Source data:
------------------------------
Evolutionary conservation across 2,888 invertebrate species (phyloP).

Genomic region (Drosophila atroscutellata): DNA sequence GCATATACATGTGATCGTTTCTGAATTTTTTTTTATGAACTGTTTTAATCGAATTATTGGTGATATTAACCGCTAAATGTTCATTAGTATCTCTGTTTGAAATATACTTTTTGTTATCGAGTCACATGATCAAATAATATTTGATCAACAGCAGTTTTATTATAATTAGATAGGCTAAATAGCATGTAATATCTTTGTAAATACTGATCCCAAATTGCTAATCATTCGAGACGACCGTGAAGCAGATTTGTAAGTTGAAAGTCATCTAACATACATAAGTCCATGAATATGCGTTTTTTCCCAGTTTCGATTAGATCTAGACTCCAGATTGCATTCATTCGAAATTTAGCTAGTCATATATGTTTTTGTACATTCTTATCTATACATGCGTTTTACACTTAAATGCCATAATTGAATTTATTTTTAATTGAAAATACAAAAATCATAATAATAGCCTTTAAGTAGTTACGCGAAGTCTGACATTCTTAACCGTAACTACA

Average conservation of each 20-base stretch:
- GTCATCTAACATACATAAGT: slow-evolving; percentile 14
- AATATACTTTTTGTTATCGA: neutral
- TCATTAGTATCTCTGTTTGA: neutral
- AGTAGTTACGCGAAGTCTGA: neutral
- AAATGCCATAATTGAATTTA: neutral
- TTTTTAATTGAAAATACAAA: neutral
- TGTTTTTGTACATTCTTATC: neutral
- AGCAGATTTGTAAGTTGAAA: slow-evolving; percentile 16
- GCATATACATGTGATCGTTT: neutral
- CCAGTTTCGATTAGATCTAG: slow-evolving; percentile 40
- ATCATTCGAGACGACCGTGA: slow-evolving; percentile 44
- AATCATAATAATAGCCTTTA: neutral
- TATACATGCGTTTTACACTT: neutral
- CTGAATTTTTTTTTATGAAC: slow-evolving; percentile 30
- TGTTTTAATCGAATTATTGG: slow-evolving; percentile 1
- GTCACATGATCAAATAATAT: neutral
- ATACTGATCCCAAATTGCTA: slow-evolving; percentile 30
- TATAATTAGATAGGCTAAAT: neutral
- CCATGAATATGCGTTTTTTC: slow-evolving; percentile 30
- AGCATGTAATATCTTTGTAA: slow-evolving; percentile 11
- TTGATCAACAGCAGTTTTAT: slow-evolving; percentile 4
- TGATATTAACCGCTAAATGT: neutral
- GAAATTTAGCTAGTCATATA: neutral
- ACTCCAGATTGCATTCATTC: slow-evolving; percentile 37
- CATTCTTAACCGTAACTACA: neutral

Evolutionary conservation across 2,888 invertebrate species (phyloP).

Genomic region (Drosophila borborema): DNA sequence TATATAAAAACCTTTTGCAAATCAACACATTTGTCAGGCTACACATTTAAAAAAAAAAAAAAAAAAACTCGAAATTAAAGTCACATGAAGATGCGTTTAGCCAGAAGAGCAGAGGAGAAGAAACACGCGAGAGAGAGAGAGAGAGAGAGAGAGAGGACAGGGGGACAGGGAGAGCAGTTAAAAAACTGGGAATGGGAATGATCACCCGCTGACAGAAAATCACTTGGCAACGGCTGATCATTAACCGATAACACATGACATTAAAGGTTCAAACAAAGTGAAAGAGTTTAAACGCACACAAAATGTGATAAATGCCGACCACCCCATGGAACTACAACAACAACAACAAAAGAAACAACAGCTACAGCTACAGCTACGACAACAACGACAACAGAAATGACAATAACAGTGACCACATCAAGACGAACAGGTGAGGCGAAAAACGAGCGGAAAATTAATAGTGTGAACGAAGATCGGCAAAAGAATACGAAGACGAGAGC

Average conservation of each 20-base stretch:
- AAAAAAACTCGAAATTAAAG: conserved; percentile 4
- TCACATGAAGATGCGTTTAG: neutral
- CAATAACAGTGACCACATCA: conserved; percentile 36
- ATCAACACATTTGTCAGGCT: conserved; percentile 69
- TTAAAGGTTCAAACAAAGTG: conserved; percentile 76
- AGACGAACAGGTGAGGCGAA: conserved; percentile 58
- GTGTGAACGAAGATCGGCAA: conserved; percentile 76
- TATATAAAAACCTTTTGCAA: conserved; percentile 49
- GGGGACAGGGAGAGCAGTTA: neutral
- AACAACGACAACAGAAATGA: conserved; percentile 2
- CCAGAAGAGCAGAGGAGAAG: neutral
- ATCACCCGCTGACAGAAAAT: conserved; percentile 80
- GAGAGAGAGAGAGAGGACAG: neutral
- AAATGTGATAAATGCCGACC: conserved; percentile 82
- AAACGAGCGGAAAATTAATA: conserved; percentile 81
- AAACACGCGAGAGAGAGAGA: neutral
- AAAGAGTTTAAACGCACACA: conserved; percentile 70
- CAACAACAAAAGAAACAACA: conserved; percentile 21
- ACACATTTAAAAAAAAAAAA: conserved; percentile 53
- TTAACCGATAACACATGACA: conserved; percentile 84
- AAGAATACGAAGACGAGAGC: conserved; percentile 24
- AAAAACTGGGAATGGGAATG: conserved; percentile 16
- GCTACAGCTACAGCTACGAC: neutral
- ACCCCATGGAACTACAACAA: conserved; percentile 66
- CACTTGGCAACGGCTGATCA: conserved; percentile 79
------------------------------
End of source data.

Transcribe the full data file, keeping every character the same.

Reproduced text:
Evolutionary conservation across 2,888 invertebrate species (phyloP).

Genomic region (Drosophila atroscutellata): DNA sequence GCATATACATGTGATCGTTTCTGAATTTTTTTTTATGAACTGTTTTAATCGAATTATTGGTGATATTAACCGCTAAATGTTCATTAGTATCTCTGTTTGAAATATACTTTTTGTTATCGAGTCACATGATCAAATAATATTTGATCAACAGCAGTTTTATTATAATTAGATAGGCTAAATAGCATGTAATATCTTTGTAAATACTGATCCCAAATTGCTAATCATTCGAGACGACCGTGAAGCAGATTTGTAAGTTGAAAGTCATCTAACATACATAAGTCCATGAATATGCGTTTTTTCCCAGTTTCGATTAGATCTAGACTCCAGATTGCATTCATTCGAAATTTAGCTAGTCATATATGTTTTTGTACATTCTTATCTATACATGCGTTTTACACTTAAATGCCATAATTGAATTTATTTTTAATTGAAAATACAAAAATCATAATAATAGCCTTTAAGTAGTTACGCGAAGTCTGACATTCTTAACCGTAACTACA

Average conservation of each 20-base stretch:
- GTCATCTAACATACATAAGT: slow-evolving; percentile 14
- AATATACTTTTTGTTATCGA: neutral
- TCATTAGTATCTCTGTTTGA: neutral
- AGTAGTTACGCGAAGTCTGA: neutral
- AAATGCCATAATTGAATTTA: neutral
- TTTTTAATTGAAAATACAAA: neutral
- TGTTTTTGTACATTCTTATC: neutral
- AGCAGATTTGTAAGTTGAAA: slow-evolving; percentile 16
- GCATATACATGTGATCGTTT: neutral
- CCAGTTTCGATTAGATCTAG: slow-evolving; percentile 40
- ATCATTCGAGACGACCGTGA: slow-evolving; percentile 44
- AATCATAATAATAGCCTTTA: neutral
- TATACATGCGTTTTACACTT: neutral
- CTGAATTTTTTTTTATGAAC: slow-evolving; percentile 30
- TGTTTTAATCGAATTATTGG: slow-evolving; percentile 1
- GTCACATGATCAAATAATAT: neutral
- ATACTGATCCCAAATTGCTA: slow-evolving; percentile 30
- TATAATTAGATAGGCTAAAT: neutral
- CCATGAATATGCGTTTTTTC: slow-evolving; percentile 30
- AGCATGTAATATCTTTGTAA: slow-evolving; percentile 11
- TTGATCAACAGCAGTTTTAT: slow-evolving; percentile 4
- TGATATTAACCGCTAAATGT: neutral
- GAAATTTAGCTAGTCATATA: neutral
- ACTCCAGATTGCATTCATTC: slow-evolving; percentile 37
- CATTCTTAACCGTAACTACA: neutral

Evolutionary conservation across 2,888 invertebrate species (phyloP).

Genomic region (Drosophila borborema): DNA sequence TATATAAAAACCTTTTGCAAATCAACACATTTGTCAGGCTACACATTTAAAAAAAAAAAAAAAAAAACTCGAAATTAAAGTCACATGAAGATGCGTTTAGCCAGAAGAGCAGAGGAGAAGAAACACGCGAGAGAGAGAGAGAGAGAGAGAGAGAGGACAGGGGGACAGGGAGAGCAGTTAAAAAACTGGGAATGGGAATGATCACCCGCTGACAGAAAATCACTTGGCAACGGCTGATCATTAACCGATAACACATGACATTAAAGGTTCAAACAAAGTGAAAGAGTTTAAACGCACACAAAATGTGATAAATGCCGACCACCCCATGGAACTACAACAACAACAACAAAAGAAACAACAGCTACAGCTACAGCTACGACAACAACGACAACAGAAATGACAATAACAGTGACCACATCAAGACGAACAGGTGAGGCGAAAAACGAGCGGAAAATTAATAGTGTGAACGAAGATCGGCAAAAGAATACGAAGACGAGAGC

Average conservation of each 20-base stretch:
- AAAAAAACTCGAAATTAAAG: conserved; percentile 4
- TCACATGAAGATGCGTTTAG: neutral
- CAATAACAGTGACCACATCA: conserved; percentile 36
- ATCAACACATTTGTCAGGCT: conserved; percentile 69
- TTAAAGGTTCAAACAAAGTG: conserved; percentile 76
- AGACGAACAGGTGAGGCGAA: conserved; percentile 58
- GTGTGAACGAAGATCGGCAA: conserved; percentile 76
- TATATAAAAACCTTTTGCAA: conserved; percentile 49
- GGGGACAGGGAGAGCAGTTA: neutral
- AACAACGACAACAGAAATGA: conserved; percentile 2
- CCAGAAGAGCAGAGGAGAAG: neutral
- ATCACCCGCTGACAGAAAAT: conserved; percentile 80
- GAGAGAGAGAGAGAGGACAG: neutral
- AAATGTGATAAATGCCGACC: conserved; percentile 82
- AAACGAGCGGAAAATTAATA: conserved; percentile 81
- AAACACGCGAGAGAGAGAGA: neutral
- AAAGAGTTTAAACGCACACA: conserved; percentile 70
- CAACAACAAAAGAAACAACA: conserved; percentile 21
- ACACATTTAAAAAAAAAAAA: conserved; percentile 53
- TTAACCGATAACACATGACA: conserved; percentile 84
- AAGAATACGAAGACGAGAGC: conserved; percentile 24
- AAAAACTGGGAATGGGAATG: conserved; percentile 16
- GCTACAGCTACAGCTACGAC: neutral
- ACCCCATGGAACTACAACAA: conserved; percentile 66
- CACTTGGCAACGGCTGATCA: conserved; percentile 79